In an effort to create a better understanding of Autism Spectrum Disorder, we have created this "Faces For Autism" blog. Here, you can share an in depth, no holds barred look into the day to day triumphs, struggles and real world stories not only from individuals with Autism but also you; the people in their lives that support them.
Every face is a different story and we would like to encourage YOU to send us yours.
"Tristin was born 10 weeks early at 3lbs. He was in the hospital for almost 4 weeks, as well as a blood transfusion the morning of birth. Tristin was also born with "Right Fibular Hemophilia" and a clef arm (2 fingers, no Ulna, short forearm and a hyper extended wrist). Due to his Right Fibular Hemophilia, his left leg grows faster than his right, which then causes his knees to "knock." When Tristin was born, we seen 8 specialists for all his conditions. At 4 months old, he had his first surgery - double hernia surgery. Then, at a year and a half, he went under again for his hand surgery. He had a bone stuck between his two fingers that was stopping him from holding anything. The doctors think the bone that was removed, was a start to his pointer finger, that never grew.
Then at age 2 1/2, he went under again for a toe amputation and foot reconstruction. Tristin was also born with webbed toes on his right foot. Now, he's left with 9 toes altogether.
At age 4, Tristin was diagnosed with Autism. His overall abilities were at a 16 month level. At that moment, we made a decision to enroll him in a school for kids with Autism - Step by Step Academy, in Worthington, Ohio. Tristin had intensive ABA Therapy (36 hours/week). When Tristin arrived home, he also had therapy at home as well with a Behavior Consultant that practiced programming in our home. In the 3 years Tristin attended SBSA, he learned to communicate efficiently, maintain his composure, coping skills and many other skills that he so desperately needed.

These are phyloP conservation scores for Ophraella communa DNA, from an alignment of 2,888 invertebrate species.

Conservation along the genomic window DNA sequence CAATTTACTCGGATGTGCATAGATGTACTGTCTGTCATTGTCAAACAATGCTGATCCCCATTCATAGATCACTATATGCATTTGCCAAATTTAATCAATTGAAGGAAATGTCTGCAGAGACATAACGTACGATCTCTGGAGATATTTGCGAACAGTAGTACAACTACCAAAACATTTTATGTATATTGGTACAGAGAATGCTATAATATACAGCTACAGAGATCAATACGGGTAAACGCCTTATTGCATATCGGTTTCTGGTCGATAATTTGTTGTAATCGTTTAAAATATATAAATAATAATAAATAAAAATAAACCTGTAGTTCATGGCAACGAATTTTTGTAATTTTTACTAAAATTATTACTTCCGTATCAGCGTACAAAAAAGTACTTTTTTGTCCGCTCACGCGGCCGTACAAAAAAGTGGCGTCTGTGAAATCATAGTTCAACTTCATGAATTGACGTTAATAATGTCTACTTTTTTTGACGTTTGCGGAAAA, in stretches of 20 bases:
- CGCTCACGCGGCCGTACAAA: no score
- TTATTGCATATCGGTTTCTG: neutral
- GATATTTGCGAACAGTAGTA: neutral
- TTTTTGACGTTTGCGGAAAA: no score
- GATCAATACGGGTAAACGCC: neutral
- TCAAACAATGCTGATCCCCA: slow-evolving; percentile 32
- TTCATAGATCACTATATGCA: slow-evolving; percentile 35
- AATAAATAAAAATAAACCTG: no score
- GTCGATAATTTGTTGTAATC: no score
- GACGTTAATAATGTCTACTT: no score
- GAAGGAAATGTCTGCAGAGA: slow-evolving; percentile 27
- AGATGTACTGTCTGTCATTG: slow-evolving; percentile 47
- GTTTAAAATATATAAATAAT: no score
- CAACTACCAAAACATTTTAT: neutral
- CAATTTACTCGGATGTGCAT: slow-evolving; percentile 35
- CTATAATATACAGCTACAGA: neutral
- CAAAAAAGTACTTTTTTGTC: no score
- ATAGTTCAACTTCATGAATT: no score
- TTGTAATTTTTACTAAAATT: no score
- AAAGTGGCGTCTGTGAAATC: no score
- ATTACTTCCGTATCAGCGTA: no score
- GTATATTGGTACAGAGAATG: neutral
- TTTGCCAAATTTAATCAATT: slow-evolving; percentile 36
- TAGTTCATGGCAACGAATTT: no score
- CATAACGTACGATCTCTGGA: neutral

At age 8, Tristin went under again for a double knee surgery at Shriner's Hospital, in Lexington, KY. His legs were cased from foot to hip for 3 weeks. This surgery as to correct and straighten his knees. Then 18 months later, we went through another knee surgery to take a screw out to allow his inner knees to grow again.
2 years ago, we enrolled Tristin in the "iCanBike" through "iCanShine." This program was a 5 day program for kids with disabilities that taught them how to ride a bike (pictures are provided). He now rides a 2-wheeled bike on his own and loves every minute of it.
In all this time, Tristin was also learning how to cope with, not only his physical disabilities, but his Autism as well. He enrolled back into public School, on an IEP. He was placed in a typical classroom with typical peers, in which he learned skills from those peers that he would have never learned at the school for kids with Autism. Tristin was re-evaluated a year ago and scored a 112 IQ. He is completely verbal, not aggressive, receives all A's and B's in typical classes in 6th grade, plays in the Middle school band and played for the school's youth basketball team and a member of 4-H shooting Club. He works hard and does his best. If it weren't' for ABA Therapy, my son would have to round the clock care and many upon many therapies. He is fully independent on everything, from grooming to doing homework on his own. He loves to camp, fish, shoot firearms (a member of 4-H Shooting sports) and play with friends. Tristin is a VERY social kid and doesn't know a stranger. In one week from today, Tristin will undergo his last surgery (hopefully his last) - Children's Hospital is lengthening Tristin's leg in a 4 month process. This will be the largest, most severe surgery he will undergo. This surgery will correct his crooked ankle, lengthen his right leg by almost 1 inch (stretching his Tibia bone) and correct his knees again. Due to his knees bowing in again (knock knees), his kneecap is popping out of place, and has already almost fallen down our stairs as it pops out of place unexpectedly.
ABA Therapy is the best method of teaching anyone could offer a child with ASD. Thanks to this scientific proven therapy, I have my son back. My son will be able to live on his own one day, drive a vehicle and be completely independent when he graduates high school. Not to mention, he wants to go to college for Computer technology.
Thank you again for your interest in my son's story".
Want your story to be featured on the blog?All you gotta do is email us firstname.lastname@example.org
Each week we will feature a new face and story at www.bikersforautism.com/blog/faces-for-autismThanks to our project leader Mercede CampbellCheck her out at www.mercederain.com